One of David Datuna's 'Skull' works, as displayed at Art Basel.

One of David Datuna’s ‘Skull’ works, as displayed at Art Basel. (Galleria Ca’ d’Oro)

With the entire world discussing Maurizio Cattelan’s duct-taped banana (known as “Comedian”) and David Datuna’s eating of same (known as “Hungry Artist”), it’s worth pondering how the attention has affected the market for other works by the artists.

After all, the reason the story captured worldwide attention is surely related as much to the $120,000 that Comedian fetched as the ingeniousness of the work itself.

Gloria Porcella runs Galleria Ca’ d’Oro, with locations in Rome, Miami and New York. She has been representing Datuna for years. In an interview with Fine Art Globe, Porcella confirmed a spike in interest in Datuna’s work. Though best known for performance art and installations, Datuna also creates more conventional “hang on your wall” works.

Asked whether a surge had materialized, Porcella replied, “So much. David is a very talented artist who is unique in his style, his works are all tri-dimensional mixed media and he uses prescription eye glasses; he is the only artist in the world who does that.”

David Datuna at a press conference on Dec. 9, 2019. (Ken Kurson)

David Datuna at a press conference on Dec. 9, 2019. (Ken Kurson)

Bananagate spurs sales

Porcella said that the interest in the three days since the banana eating isn’t limited to curious phone calls. “We made 2 sales, [and] we are still working on many follow ups. We sold a small skull and a white American flag.” Porcella declined to share the price of either sale with the Globe but she revealed that the skull went to “a young American collector” while the flag was purchased by “a woman from New York.”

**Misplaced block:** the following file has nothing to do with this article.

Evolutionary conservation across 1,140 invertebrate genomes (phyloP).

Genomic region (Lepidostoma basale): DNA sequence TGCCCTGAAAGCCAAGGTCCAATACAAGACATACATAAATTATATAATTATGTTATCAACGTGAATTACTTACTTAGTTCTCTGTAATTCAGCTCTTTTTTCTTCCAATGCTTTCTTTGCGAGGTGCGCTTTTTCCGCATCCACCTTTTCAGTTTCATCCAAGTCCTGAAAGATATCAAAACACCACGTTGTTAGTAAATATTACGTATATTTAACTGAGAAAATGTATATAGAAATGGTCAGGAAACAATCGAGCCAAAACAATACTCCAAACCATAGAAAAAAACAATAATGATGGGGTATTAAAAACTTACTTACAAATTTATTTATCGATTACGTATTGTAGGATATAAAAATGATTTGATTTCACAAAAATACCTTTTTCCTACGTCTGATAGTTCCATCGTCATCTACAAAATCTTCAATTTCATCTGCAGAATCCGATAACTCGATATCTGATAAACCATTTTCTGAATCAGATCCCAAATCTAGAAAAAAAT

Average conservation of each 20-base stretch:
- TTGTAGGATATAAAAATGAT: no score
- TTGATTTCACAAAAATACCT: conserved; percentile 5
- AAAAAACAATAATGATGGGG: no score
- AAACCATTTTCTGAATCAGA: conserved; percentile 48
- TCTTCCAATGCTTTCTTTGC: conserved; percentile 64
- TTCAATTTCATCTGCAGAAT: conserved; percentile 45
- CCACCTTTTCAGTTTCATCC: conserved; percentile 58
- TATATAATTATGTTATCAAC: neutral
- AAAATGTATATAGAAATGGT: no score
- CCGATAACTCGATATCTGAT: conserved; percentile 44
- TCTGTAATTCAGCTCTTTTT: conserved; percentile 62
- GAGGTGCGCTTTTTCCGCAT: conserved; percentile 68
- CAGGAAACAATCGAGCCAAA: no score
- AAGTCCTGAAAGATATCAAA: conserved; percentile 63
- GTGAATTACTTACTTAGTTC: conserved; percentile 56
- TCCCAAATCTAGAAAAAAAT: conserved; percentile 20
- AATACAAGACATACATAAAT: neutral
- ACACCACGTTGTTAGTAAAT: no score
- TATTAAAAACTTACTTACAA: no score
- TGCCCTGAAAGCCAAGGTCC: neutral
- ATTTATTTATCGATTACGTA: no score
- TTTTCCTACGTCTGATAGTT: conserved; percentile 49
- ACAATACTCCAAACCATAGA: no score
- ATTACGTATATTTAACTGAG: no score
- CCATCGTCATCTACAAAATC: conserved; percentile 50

The Globe previously reported that those who collected Datuna’s work before bananagate include the Tisch family, Uri Mermelstein and PR executive Ronn Torossian.

“This is worldwide”

The Globe has learned that Galleria Ca’ d’Oro is planning a private showing of Datuna’s work this Friday for the Belgian Consul. According to a source, the gallery has also received a request to stage a private showing at the penthouse in the new glass-sheathed Zaha Hadid penthouse in far West Chelsea.

As a debate rages along “Yes, but is it art?” fault lines, Porcella offered a final insight.

“I have to tell you something that David disclosed with me that morning. He said, ‘Gloria I had a dream. Today we are going to make a big sale, for sure.’ He made the biggest he could do, as an artist he broke the rules and he invented a live performance of an artist eating the work of another artist. Not only America is talking about this, all my friends from Europe wrote me. In Italy, he got first page of the most important national newspaper. This is worldwide.”